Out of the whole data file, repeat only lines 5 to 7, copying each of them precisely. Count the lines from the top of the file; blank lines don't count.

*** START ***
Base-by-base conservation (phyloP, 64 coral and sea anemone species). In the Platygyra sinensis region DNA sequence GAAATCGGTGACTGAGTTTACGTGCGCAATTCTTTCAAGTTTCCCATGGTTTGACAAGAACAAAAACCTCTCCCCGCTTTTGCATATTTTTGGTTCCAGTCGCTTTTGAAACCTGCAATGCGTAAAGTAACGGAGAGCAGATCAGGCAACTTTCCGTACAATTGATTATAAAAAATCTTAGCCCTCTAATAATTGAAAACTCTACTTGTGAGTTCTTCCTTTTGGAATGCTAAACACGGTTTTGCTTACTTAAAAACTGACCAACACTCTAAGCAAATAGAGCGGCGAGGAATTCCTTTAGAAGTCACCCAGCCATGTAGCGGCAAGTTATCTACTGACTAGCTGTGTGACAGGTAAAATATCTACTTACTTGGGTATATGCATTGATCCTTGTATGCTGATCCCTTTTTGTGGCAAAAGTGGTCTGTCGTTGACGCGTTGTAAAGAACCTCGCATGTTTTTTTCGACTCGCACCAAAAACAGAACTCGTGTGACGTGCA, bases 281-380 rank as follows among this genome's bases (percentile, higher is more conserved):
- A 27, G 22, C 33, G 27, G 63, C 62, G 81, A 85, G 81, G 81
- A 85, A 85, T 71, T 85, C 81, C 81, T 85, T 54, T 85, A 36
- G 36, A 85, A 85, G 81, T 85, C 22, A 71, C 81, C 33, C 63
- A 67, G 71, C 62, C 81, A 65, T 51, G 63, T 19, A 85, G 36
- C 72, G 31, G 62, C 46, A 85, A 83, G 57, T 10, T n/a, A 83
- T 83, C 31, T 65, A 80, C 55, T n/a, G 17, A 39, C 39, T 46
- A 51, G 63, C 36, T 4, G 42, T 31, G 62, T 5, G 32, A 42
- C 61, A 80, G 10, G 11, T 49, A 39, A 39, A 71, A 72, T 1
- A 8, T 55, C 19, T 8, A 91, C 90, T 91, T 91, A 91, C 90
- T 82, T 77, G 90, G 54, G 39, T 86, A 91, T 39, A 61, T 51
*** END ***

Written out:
- A 67, G 71, C 62, C 81, A 65, T 51, G 63, T 19, A 85, G 36
- C 72, G 31, G 62, C 46, A 85, A 83, G 57, T 10, T n/a, A 83
- T 83, C 31, T 65, A 80, C 55, T n/a, G 17, A 39, C 39, T 46